- if the (de)compression takes more time than expected, make sure you've downloaded either 7z or multistream.xml.bz2 files and that your software supports multithreading (like pbzip2/lbzip2 for bz2 decompression and p7zip with lzma-utils 5.1.3+ or 5.2+ for compression only, or xargs/parallel for multiple 7z LZMA decompressions); if you write to disk, consider that LZMA decompression is likely to be faster than your disk can handle.
What's available and where
It's all explained here: what's available and where you can download it.
How often dumps are produced
All databases are dumped on three hosts which generate dumps simultaneously. The largest database, enwiki, takes about 14 days for a full run to complete. Wikidata is not far behind.
We produce full dumps with all historical page content once a month; this dump run starts at the beginning of each month.
We produce partial dumps with current page content only, also once a month, starting about 2/3rds of the way through the month.
Failures in the dump process are generally dealt with by cleaning up the underlying issue and letting the automated runner rerun the job.
See wikitech:Dumps/Current_Architecture for more information about the processes and the dump architecture.
- Larger databases such as jawiki, dewiki, and frwiki can take a long time to run, especially when compressing the full edit history or creating split stub dumps. If you see a dump seemingly stuck on one of these for a few hours, or days, it's likely not dead, but simply processing a lot of data. You can check that file sizes are increasing or that more revisions are being processed, by reloading the web page for the dump.
Feeds for last dump produced
If you're interested in a file, you can subscribe to the RSS feed for it, so that you know when a new version is produced. No more time spent opening the web page, no more dumps missed and hungry bots without their XML ration.
The URL can be found in the
latest/ directory for the wiki (database name) in question: for instance
contains the feed
for the last *-pages-meta-history.xml.bz2 dump produced.
You can use services that turn RSS feeds to email notifications (like Blogtrottr).
Format of the dump files
The format of the various files available for download is explained here.
You can download the XML/SQL files and the media bundles using a web client of your choice, but there are also tools for bulk downloading you may wish to use.
Tools for import
Here's your basic list of tools for importing.
Check out and/or add to this partial list of other tools for working with the dumps, including parsers and offline readers.
Producing your own dumps
MediaWiki 1.5 and above includes a command-line maintenance script dumpBackup.php  which can be used to produce XML dumps directly, with or without page history.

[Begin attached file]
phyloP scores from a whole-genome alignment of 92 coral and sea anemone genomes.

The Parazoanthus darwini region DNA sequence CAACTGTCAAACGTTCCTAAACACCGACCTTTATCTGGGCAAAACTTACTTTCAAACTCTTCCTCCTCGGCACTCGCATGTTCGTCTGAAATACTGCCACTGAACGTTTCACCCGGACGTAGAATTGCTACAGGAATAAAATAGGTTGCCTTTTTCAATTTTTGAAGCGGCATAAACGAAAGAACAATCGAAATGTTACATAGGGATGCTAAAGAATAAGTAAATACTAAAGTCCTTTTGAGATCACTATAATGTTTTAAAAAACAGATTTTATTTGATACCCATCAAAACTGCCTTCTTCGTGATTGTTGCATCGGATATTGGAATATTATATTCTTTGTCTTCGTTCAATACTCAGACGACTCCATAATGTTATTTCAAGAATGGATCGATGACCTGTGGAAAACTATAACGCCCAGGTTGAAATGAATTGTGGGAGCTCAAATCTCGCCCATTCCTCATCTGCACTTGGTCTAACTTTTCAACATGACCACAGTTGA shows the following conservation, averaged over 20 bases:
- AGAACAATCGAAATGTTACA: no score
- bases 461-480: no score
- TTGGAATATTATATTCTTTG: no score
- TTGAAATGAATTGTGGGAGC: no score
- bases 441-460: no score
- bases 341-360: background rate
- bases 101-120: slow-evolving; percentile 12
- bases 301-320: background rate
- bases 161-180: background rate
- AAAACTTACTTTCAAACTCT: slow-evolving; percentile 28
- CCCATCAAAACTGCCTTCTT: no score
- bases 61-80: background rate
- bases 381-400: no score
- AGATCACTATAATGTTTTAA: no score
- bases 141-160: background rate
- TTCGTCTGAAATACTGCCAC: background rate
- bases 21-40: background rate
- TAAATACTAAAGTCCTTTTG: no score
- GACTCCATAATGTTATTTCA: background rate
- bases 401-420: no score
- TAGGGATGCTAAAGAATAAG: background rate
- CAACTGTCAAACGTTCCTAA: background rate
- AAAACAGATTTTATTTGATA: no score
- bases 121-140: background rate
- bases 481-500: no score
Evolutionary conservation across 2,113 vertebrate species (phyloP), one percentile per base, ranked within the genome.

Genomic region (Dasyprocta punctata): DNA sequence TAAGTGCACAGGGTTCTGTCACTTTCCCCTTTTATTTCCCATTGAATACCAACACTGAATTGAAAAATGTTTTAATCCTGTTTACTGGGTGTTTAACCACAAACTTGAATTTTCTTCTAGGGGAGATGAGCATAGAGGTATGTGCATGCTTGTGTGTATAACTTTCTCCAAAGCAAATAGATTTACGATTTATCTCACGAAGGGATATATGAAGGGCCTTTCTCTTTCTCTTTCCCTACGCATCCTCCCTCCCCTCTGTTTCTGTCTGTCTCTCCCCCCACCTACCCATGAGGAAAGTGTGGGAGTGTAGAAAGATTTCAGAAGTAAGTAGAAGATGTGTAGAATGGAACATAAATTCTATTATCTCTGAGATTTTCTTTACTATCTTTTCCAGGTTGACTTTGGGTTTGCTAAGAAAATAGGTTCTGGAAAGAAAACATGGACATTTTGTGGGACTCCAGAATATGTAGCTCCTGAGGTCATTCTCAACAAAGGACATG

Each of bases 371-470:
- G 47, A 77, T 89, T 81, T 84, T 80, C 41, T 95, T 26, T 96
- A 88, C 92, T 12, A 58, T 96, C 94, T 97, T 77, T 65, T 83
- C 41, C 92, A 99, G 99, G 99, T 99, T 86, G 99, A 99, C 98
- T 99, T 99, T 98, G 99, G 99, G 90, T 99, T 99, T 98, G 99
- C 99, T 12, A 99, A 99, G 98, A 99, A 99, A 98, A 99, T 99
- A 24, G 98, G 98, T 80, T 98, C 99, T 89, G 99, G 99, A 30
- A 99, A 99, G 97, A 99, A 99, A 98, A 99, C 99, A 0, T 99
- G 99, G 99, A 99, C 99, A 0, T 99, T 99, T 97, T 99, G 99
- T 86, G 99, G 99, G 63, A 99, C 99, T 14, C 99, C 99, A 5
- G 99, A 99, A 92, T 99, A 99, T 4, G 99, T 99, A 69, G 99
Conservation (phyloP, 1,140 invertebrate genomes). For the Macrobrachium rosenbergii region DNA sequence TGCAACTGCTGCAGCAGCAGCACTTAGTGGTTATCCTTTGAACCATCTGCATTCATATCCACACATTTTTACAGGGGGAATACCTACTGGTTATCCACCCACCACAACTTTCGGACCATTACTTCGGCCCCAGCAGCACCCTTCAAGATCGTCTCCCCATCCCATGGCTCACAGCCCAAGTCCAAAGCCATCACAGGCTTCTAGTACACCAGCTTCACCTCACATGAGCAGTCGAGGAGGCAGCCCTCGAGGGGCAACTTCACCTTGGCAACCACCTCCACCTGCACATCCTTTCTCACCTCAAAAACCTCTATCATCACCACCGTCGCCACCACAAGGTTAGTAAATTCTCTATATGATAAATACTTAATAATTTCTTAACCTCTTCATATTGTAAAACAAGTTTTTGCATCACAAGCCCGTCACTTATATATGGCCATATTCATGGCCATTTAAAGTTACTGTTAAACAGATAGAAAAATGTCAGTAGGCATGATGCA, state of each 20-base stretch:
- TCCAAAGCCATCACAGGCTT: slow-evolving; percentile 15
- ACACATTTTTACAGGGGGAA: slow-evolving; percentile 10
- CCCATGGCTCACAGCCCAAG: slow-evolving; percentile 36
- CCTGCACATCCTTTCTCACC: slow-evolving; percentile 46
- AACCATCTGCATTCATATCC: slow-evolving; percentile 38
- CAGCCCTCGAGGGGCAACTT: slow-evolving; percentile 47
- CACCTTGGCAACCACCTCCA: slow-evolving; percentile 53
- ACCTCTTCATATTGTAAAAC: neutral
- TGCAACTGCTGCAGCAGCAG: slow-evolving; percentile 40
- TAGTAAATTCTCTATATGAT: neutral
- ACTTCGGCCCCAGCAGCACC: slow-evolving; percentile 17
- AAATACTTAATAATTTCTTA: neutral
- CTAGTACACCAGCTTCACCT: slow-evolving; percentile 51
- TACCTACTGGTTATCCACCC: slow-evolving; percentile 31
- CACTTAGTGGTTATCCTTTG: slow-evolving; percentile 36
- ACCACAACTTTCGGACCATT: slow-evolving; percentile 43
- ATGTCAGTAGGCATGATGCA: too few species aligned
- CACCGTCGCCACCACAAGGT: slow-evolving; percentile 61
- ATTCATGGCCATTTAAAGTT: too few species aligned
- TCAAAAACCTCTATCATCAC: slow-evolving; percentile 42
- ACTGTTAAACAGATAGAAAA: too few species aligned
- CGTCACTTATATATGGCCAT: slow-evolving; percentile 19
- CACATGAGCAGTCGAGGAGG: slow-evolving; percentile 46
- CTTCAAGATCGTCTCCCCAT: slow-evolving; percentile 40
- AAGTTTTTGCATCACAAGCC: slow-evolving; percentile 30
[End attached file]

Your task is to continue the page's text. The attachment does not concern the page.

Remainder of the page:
The programs which manage our multi-database dump process are available in our source repository but would need some tweaking to be used outside of Wikimedia.
You can generate dumps from public wikis using WikiTeam tools.
Step by step importing
We documented the process to set up a small non-English-language wiki with not too many fancy extensions, using the standard MySQL database backend, on a Linux platform. Read the example or add your own.
See also the MediaWiki manual page on importing XML dumps.
Where to go for help
If you have trouble importing the files, or problems with the appearance of the pages after import, check our import issues list.
If you don't find the answer there or you have other problems with the dump files, you can:
- Ask in #mediawiki on irc.freenode.net - Although help is not always available at all times
- Ask on the xmldatadumps-l (quicker) or the wikitech-l mailing lists.
Alternatively, if you have a specific bug to report:
- File a bug at Phabricator under the Dumps Generation project.
For French speaking people, see also fr:Wikipédia:Requêtes XML
Some questions come up often enough that we have a FAQ for you to check out.
On the dumps:
- mw:Manual:Importing XML dumps
- mw:Research Data Proposals#Dump
- mw:WMF Projects/Data Dumps
On related projects:
- Datasets - a list of different data sources related to the Wikimedia projects and tools for working with them
- en:User:Emijrp/Wikipedia Archive
- WikiTeam (website) - a group of people who develop software for making backups and archive wikis
- Entropy-based analysis tool (Who Writes Wikipedia?)
- Wikimedia group on The Data Hub for many other data dumps
- mw:Backing up a wiki How to back up your wiki, with a database dumping tool for MySQL/PostgreSQL etc, or with dumpBackup.php
- For instance it may take less than 2 hours of wall clock time to decompress the whole 100+ GiB of the compressed full dumps of the English Wikipedia: phabricator:P4751. Using 2 CPU cores, it takes less than a day to decompress and grep all the revisions for a string: phabricator:P4750.
- Many scripts can read directly from bz2/7z files, such as wikistats or Python scripts, or recommend to read from the piped decompressed content, such as wikiq and mwdiffs.